Creme Vichyssoise with Black River Caviar: This classic French soup served chilled is wonderful with a large dollop of Black River Caviar, though another type of ossetra caviar can be used.
Since the caviar will sit on the surface of the soup, you’ll want to make sure the soup is thick enough to hold the caviar. If you use home made chicken stock, the stock will be more gelatinous and therefore the chilled soup will have a thicker consistency. If store-bought stock is used, simply add more potatoes to adjust the thickness. Either way, use plenty of potato when you cook the soup. Before blending the soup, you can set aside some of the diced potato, and add it as needed to get the proper consistency. Or, at the end, when the soup is chilled, you can add milk or cream to thin out the soup.
Creme Vichyssoise with Black River Caviar
- 1 tablespoon unsalted butter
- 3/4 cup cleaned and sliced leek (white part only)
- 12 ounces peeled and diced Yukon Gold or russet potatoes (about 2 cups)
- 2 cups chicken stock, preferably home-made
- 2 cups heavy cream
- sea salt and freshly ground pepper to taste
- 1 tablespoon fresh chives, chopped
- 2 ounces Black River Caviar
Melt the butter in a saucepan over medium heat. Add the sliced leek and cook for 3 – 5 minutes until tender but not browned. Add a small amount of water if the leeks begin to brown at all. Add the potatoes and cook for a few minutes, but but do not allow them to brown. Add the chicken stock and simmer about 20 minutes or until the potatoes are very tender. Add the cream and return to a simmer. Remove the soup from the stove and let cool for about 30 minutes. Puree the soup in a food processor until very smooth, then strain through a fine mesh sieve. Remember that the soup will continue to thicken as it cools. Season the soup to taste with salt and pepper then refrigerate the soup until well chilled. If the soup is too thick, whisk in some milk or cream.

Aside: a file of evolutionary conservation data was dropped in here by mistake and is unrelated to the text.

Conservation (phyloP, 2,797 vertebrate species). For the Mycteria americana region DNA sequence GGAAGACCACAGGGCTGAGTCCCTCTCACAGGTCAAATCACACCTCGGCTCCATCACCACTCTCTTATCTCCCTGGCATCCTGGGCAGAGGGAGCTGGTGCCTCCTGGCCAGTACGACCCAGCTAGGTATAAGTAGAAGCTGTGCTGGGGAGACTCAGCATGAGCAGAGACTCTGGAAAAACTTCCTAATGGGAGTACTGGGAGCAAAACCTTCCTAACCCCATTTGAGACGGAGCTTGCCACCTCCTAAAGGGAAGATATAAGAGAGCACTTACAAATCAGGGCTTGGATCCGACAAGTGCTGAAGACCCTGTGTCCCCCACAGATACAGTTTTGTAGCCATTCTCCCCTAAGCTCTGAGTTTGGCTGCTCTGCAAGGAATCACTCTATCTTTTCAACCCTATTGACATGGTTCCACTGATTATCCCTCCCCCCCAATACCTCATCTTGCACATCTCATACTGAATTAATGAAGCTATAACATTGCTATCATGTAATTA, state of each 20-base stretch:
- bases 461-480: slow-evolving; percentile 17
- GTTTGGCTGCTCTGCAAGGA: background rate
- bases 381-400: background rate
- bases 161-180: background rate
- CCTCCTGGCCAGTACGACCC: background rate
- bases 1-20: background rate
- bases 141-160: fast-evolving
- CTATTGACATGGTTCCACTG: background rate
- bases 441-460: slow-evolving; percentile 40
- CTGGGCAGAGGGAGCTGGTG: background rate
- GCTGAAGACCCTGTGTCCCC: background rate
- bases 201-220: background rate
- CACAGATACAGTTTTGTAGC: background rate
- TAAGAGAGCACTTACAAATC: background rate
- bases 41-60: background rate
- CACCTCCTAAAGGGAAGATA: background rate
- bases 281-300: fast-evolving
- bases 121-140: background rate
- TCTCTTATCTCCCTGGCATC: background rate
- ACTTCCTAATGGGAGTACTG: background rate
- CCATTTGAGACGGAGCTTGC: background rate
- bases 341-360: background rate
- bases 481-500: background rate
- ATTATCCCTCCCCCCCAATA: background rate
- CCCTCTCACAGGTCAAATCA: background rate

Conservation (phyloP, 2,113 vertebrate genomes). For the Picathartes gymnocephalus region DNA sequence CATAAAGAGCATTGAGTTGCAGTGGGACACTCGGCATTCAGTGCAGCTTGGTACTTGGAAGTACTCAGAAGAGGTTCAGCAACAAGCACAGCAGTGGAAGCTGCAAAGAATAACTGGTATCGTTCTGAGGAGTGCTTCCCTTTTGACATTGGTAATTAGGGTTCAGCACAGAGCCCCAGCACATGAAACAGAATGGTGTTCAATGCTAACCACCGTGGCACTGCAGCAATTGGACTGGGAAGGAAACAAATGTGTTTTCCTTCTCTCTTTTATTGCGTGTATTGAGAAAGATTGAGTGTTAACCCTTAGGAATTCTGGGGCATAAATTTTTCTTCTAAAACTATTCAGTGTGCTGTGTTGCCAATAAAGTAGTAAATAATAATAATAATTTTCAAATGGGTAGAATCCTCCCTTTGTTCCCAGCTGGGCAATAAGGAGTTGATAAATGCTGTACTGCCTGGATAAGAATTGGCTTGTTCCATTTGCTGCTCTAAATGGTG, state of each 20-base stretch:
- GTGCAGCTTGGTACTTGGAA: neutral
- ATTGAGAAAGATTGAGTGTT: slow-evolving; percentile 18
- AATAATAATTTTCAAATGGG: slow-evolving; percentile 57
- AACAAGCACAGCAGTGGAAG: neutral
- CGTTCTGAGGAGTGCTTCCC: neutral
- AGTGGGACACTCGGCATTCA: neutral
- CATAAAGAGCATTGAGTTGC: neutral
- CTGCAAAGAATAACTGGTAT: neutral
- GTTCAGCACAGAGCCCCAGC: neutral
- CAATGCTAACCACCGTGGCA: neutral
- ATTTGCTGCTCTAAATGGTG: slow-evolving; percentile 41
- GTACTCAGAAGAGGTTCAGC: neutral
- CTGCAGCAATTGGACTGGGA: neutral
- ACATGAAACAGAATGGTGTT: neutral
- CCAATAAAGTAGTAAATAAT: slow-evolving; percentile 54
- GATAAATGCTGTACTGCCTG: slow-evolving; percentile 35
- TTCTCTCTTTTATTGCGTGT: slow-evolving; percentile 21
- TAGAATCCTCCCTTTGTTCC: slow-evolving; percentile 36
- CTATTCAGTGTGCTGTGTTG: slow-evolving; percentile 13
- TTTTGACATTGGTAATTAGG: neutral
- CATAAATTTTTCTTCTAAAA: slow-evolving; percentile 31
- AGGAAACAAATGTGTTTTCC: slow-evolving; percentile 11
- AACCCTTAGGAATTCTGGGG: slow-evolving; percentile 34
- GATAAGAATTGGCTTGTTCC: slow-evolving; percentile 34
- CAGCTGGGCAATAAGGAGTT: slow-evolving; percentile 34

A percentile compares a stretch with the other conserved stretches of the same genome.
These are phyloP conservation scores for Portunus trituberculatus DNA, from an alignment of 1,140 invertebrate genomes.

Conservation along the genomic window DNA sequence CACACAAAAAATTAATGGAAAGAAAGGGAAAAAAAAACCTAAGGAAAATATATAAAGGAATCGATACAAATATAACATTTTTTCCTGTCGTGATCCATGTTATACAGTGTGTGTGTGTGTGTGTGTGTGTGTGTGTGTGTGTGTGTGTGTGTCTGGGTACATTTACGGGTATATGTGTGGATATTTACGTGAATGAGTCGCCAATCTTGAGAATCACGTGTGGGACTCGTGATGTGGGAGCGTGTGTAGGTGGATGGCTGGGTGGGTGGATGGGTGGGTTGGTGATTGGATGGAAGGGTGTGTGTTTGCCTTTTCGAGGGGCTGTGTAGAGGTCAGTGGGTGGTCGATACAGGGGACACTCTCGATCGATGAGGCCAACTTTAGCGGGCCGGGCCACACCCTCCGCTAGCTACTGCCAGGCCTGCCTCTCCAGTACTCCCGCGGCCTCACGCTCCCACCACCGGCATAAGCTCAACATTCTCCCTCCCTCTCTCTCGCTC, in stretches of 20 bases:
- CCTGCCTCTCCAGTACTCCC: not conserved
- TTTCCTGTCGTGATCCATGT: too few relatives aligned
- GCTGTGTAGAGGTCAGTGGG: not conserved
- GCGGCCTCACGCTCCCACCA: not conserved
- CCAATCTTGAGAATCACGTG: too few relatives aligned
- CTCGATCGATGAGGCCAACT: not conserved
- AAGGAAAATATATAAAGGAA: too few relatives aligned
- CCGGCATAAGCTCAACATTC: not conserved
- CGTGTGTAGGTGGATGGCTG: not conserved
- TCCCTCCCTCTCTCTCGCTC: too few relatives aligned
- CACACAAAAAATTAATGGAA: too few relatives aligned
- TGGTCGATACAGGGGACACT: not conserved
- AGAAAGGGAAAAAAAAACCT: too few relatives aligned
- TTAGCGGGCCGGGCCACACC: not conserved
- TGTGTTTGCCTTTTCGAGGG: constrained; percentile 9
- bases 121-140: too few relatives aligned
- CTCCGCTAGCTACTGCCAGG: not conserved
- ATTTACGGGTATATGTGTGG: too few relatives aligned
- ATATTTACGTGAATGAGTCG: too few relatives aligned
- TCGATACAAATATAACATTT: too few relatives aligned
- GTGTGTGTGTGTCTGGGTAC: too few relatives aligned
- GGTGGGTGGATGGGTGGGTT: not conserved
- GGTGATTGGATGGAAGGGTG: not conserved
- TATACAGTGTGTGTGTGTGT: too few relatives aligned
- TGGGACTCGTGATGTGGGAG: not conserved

Serve the soup in chilled bowls. Sprinkle the soup with the finely sliced chives and garnish with a large dollop of caviar.
Black River Caviar is my favorite because it is so similar to wild caviar, yet it is farmed using innovative and sustainable farming techniques that almost exactly imitate the natural environment of wild sturgeon. This magnificent caviar is produced from “wild raised” Siberian sturgeon, originally imported in 1995 from Russia as fertilized roe. Light brown to jet black in color, Black River Caviar is large grain, has a fresh, clean, nutty taste, and sweet and creamy finish.
by Laurel Pine www.mirepoix.com